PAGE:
FTC, APGA Respond to Concerns over High Prices
Federal Trade Commission (FTC) Chairman Robert Pitofsky has informed
Rep.Henry J. Hyde (R-IL) that his concerns about rising natural gas prices
will receive "careful consideration" at the agency, but he stopped
short of promising to undertake a full-scale investigation.
At the same time, the American Public Gas Association (APGA), which
represents municipal and other publicly owned gas distributors, has renewed
its request for the Department of Energy (DOE) to conduct a full review
into the operation of the natural gas market, with specific focus on escalating
"Your letter has been forwarded to the [FTC] commissioners, to
the director of the commission's Bureau of Competition, and to staff members
within the Bureau of Competition" for a close review of the "information
and views you have provided," Pitofsky wrote in his Nov. 17 letter
The agency "will remain vigilant to detect any antitrust violations
involving natural gas and other energy markets," he said. It "will
immediately let you know of any public action the Commission or its staff
may take involving the natural gas industry."
In early October, Hyde urged the FTC to investigate whether gas producers
may have illegally colluded to create the current shortage in natural gas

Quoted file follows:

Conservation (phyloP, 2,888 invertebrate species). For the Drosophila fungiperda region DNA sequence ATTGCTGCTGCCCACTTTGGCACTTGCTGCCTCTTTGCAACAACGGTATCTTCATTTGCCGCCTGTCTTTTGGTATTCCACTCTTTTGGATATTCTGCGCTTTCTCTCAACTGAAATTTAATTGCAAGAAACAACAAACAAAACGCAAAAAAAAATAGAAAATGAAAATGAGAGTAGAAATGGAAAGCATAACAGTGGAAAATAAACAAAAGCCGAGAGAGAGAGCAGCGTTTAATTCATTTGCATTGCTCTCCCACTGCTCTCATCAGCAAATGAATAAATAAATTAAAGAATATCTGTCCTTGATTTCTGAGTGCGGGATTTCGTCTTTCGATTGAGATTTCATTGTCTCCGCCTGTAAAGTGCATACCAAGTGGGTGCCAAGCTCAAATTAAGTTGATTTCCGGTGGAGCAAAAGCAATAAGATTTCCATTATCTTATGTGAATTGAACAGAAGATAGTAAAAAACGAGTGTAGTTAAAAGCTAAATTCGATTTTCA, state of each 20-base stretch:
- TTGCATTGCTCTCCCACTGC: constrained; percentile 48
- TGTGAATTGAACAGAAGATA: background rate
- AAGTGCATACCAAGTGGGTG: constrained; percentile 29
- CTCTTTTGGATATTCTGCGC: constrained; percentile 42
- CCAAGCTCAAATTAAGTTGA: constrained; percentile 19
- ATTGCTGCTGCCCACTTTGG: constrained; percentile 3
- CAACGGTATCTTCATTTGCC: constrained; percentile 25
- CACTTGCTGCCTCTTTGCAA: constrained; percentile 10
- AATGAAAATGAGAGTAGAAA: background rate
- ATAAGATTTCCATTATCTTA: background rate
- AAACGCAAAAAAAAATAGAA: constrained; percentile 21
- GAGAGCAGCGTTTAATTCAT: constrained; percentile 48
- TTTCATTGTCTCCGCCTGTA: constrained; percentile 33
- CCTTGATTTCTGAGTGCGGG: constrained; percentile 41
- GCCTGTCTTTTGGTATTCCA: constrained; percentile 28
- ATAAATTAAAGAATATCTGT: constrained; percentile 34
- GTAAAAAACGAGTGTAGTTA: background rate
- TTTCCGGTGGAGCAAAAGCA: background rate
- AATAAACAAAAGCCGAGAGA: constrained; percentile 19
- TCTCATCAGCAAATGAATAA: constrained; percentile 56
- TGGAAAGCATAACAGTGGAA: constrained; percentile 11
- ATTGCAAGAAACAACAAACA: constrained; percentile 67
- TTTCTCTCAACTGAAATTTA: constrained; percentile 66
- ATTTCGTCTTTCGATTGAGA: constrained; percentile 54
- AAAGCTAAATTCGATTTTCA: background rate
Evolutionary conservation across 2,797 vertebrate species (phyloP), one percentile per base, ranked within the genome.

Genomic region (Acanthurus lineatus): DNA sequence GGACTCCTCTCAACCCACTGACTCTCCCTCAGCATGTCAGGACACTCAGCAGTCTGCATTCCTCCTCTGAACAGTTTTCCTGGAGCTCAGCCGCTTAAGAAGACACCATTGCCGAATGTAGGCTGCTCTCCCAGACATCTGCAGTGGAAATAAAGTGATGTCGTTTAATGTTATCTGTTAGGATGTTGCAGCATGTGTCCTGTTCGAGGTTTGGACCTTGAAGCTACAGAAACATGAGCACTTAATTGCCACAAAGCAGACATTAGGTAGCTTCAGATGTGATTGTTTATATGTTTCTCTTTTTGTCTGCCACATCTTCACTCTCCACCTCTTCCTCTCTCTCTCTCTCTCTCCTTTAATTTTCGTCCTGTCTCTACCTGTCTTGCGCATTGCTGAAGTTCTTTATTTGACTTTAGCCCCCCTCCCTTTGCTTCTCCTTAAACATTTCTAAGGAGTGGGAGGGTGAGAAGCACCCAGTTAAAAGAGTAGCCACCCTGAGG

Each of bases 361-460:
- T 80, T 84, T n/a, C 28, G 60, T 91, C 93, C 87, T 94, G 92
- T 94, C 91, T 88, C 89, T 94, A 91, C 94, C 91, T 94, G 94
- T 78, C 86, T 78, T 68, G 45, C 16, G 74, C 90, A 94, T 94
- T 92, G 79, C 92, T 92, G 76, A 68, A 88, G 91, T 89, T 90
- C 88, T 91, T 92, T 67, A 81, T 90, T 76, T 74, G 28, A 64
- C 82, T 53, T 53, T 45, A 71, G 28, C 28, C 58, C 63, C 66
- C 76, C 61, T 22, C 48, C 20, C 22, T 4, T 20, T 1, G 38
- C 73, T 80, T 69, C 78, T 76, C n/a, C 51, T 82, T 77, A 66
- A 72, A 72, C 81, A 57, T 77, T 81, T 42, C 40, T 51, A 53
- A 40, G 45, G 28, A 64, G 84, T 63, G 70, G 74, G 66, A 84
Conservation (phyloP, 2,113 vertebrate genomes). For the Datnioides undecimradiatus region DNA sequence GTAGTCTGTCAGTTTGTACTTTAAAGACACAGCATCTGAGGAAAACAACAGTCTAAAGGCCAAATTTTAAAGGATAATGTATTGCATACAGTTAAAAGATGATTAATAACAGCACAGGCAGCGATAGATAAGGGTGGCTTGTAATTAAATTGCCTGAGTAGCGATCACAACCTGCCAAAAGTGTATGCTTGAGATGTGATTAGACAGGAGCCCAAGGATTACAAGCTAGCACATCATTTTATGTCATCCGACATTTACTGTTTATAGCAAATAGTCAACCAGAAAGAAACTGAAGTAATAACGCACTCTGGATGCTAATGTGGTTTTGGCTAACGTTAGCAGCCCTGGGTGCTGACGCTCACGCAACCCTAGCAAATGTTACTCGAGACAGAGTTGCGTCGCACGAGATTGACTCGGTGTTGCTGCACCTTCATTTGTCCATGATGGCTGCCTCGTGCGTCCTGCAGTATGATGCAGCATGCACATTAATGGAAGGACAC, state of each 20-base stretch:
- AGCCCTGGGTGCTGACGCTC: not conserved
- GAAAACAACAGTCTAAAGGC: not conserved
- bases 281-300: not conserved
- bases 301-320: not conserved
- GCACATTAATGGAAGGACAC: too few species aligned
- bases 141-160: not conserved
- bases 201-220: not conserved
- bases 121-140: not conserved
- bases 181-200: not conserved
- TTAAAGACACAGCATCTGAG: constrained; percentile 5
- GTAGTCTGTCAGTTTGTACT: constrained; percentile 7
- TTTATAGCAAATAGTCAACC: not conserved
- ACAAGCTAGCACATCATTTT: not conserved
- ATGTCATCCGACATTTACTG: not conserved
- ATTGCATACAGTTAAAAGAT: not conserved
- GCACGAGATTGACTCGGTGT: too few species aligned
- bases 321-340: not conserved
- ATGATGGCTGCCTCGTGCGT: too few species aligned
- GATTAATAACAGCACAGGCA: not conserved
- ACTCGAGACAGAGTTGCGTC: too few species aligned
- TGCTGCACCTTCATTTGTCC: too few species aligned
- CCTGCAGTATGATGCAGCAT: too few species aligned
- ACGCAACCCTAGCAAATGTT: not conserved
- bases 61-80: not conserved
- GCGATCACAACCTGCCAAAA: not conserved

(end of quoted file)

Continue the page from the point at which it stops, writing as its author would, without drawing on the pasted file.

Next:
supply in order to drive up prices for the fuel (see NGI, Oct.
16). With Congress out until Dec. 4, Hyde was not available to comment
on the FTC's response.
In seeking an FTC investigation, Hyde said he was not accusing the gas
industry of collusion, but nevertheless he believed the situation merited
a review. "Consumers need to know whether or not producers and utility
companies deliberately diminished reserves of natural gas in order to drive
the price up," he said last month.
Major gas producers claimed that Hyde, chairman of the House Judiciary
Committee, had no "concrete evidence" to justify an FTC investigation,
and was simply on a fishing expedition.
In a Nov. 15 letter, the APGA cited its dissatisfaction with the DOE's
reply to its request in mid-June for an agency review of gas prices. Last
summer, the department responded that it would "continue to monitor
developments in the nation's gas markets," but it had a "reasonable
expectation" to believe prices would moderate over time (see NGI,
But that has been far from the case, APGA President Ken Craig wrote
to Energy Secretary Bill Richardson. The Nymex contract for December 2000
the week of Nov. 13 "opened.at $5.65/MMBtu and has even exceeded $6/MMBtu,
while the price for that same contract was only $3.75/MMBtu when we wrote
you in June --- more than a 50% increase," Craig said.
On Friday, the December futures contract on Nymex ended the regular
trading session at a record high of $6.621, but was eclipsed by an all-time
high of $6.70 for the January futures contract.
"On behalf of the nation's public gas systems and more importantly
their customers, APGA again registers its concern and requests that DOE
conduct a review" of the gas market and prices, Craig noted. Specifically,
he asked the DOE to weigh the impact on gas prices of increased price speculation
in the commodity, greater use of gas for power generation, OPEC-driven
oil prices and consolidation in the energy industry.
The department "needs to take a leading role in first determining
why we are confronted with unjustifiably high natural gas prices and then
developing solutions to this serious problem."